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  4. I think the early Apple IIe texts are transitional in a way, but mostly in the sense of technological development. This was evidenced within this week’s readings alone. The later texts (I especially think of the Shower Song reading) already show some technological progression into a more sophisticated form of kinetic poetry, building on the simplicity of works like bpNichol’s by adding (as my classmates have mentioned) far more options in terms of speed, movement, sound, and overlap . However, I would perhaps use the term “transitional” with caution, as it could imply inferiority in terms of poetic power. On the contrary, I (and my non-poetically inclined roommate who happened to view bpNichols’ work with me) found the early work very striking despite its simplicity. Perhaps the “transitional” only applies in terms of basic technical capability, and the early Apple IIe texts would be better labeled “foundational”. They seem to establish a way of working with digital text that (as yet) I do not see being greatly strayed away from. Much like codices printed with modern means are rarely major innovations from printed books of the far past, it seems that kinetic poetry has changed little since its earliest forms. It is still an experiment in controlled perception by altering the design of text and its movement, and which direction or how quickly the text moves seems like a small change in the fundamental nature of these poems. This is why they can be classified together as kinetic poems and read in one sitting without feeling like breaking into an altogether new form. I do, however, admit my limited knowledge of digital literature, which, when expanded, may inform me of greater changes in the fundamentals of the form.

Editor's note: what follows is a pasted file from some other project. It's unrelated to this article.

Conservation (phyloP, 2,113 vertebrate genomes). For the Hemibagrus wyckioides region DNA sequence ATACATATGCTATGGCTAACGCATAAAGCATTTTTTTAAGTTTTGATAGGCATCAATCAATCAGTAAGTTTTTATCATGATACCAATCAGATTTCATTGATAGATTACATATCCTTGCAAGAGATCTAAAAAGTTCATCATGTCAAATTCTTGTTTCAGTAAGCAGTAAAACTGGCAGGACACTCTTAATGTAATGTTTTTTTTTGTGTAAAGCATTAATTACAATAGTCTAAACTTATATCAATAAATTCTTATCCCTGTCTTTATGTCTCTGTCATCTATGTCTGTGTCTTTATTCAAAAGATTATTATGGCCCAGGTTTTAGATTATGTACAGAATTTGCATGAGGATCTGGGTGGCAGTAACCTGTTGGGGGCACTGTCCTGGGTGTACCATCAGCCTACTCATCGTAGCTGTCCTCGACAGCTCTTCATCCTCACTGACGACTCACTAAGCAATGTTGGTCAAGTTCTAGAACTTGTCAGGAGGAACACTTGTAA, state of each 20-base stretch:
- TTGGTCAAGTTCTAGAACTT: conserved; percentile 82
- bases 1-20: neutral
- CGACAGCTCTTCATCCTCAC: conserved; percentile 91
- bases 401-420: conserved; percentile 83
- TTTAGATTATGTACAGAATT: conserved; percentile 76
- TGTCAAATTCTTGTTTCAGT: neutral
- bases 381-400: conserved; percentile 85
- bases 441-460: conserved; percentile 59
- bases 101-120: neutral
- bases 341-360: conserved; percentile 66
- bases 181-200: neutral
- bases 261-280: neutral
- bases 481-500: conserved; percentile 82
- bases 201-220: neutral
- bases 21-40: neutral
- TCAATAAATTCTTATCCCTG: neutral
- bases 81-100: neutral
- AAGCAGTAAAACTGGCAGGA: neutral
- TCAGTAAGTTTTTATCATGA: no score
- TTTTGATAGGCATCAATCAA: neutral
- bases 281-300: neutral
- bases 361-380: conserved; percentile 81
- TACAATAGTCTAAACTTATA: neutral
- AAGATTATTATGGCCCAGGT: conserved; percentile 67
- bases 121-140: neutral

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  5. I’d be hard-pressed to call these two early works anything other than transitional – of course, this is said with the aid of hindsight and about 35 years of history behind us to give us context. At the time these works were first put out, they could be construed either be the first-fruits of a new age of hybrid poem-programs artistically rooted in the act of execution, or simply as the logical evolution of concrete poetry. The first option seems more enticing to me, as a consumer of poetry who understands its roots in performance and the necessity of delivery from poem to poet, but of course, at the time, the second choice would be more evident. While some poets would leap at the chance to take advantage of a ‘self-delivering poem’ that just needs a RUN command to be delivered without loss of meaning, others would be excused if they simply continued making concrete poems, only with the added texture of moving, wiggly words and re-arranging syllables to complicate things and add layers of meaning.